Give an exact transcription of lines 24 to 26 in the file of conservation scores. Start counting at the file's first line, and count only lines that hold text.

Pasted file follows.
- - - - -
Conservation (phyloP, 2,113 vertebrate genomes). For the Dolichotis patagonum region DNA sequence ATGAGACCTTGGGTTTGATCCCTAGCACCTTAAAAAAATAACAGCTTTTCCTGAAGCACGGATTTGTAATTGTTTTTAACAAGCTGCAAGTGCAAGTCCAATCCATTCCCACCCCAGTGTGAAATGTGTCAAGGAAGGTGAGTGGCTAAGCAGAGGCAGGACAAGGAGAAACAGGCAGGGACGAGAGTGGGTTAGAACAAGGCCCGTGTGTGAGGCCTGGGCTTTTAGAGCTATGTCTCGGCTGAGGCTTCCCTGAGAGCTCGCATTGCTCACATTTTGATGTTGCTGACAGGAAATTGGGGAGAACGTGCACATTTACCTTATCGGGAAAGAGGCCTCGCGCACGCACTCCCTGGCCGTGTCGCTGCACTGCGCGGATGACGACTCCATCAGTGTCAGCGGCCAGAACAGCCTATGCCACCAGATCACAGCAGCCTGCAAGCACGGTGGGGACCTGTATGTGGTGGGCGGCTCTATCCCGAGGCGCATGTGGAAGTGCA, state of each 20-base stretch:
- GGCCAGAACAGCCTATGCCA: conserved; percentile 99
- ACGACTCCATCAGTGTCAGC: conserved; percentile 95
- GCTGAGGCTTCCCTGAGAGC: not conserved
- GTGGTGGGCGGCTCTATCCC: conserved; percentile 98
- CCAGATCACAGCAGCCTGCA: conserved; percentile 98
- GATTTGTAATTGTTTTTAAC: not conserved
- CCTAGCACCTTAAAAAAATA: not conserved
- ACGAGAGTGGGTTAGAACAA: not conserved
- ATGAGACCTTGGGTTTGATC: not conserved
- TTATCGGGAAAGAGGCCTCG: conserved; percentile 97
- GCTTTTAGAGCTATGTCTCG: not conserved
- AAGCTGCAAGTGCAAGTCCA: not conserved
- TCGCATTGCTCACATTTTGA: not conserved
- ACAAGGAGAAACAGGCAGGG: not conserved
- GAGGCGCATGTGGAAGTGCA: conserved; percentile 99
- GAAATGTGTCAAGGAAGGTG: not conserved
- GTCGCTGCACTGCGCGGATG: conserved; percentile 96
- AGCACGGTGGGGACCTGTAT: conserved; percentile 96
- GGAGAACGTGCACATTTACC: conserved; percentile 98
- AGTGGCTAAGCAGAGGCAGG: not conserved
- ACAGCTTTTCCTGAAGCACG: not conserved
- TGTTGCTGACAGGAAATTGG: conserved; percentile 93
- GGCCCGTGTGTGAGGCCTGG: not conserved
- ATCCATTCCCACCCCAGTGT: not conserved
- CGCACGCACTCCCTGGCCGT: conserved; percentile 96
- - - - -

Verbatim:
- GGCCCGTGTGTGAGGCCTGG: not conserved
- ATCCATTCCCACCCCAGTGT: not conserved
- CGCACGCACTCCCTGGCCGT: conserved; percentile 96